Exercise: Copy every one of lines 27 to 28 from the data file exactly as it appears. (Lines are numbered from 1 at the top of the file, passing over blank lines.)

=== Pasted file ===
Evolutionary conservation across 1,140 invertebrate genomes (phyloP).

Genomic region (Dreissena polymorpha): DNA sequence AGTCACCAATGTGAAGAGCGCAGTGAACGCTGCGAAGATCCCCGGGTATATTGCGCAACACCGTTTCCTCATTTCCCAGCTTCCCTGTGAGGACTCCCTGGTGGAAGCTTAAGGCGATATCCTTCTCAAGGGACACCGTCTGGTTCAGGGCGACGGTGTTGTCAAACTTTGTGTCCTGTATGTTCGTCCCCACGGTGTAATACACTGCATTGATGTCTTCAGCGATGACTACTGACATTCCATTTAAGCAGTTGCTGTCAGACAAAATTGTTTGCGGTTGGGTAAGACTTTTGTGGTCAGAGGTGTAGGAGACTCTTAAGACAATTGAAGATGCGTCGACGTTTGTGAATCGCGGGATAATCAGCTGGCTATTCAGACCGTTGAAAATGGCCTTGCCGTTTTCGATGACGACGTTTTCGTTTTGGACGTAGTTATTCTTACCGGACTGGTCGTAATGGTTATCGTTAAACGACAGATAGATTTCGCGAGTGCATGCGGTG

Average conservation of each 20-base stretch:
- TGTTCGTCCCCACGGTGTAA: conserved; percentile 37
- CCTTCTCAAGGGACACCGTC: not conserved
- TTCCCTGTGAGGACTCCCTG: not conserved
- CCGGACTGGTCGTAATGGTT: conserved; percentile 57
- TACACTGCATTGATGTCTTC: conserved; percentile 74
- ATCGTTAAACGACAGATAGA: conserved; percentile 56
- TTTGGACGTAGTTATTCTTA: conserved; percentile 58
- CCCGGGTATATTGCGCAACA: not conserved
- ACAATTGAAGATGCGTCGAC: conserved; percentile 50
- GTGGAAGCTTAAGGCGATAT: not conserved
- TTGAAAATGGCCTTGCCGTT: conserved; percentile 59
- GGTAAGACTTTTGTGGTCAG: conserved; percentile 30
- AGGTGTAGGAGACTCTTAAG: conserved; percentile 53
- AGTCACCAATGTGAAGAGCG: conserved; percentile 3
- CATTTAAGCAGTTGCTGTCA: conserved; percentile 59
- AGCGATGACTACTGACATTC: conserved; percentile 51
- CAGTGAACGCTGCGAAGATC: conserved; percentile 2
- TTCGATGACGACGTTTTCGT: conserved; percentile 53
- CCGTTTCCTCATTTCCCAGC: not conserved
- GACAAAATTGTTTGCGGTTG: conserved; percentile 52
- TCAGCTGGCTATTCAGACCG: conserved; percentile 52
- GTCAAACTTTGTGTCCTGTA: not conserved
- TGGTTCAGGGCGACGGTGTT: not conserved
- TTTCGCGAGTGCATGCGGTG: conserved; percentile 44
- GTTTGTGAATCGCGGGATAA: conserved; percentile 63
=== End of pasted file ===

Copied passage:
- TTTCGCGAGTGCATGCGGTG: conserved; percentile 44
- GTTTGTGAATCGCGGGATAA: conserved; percentile 63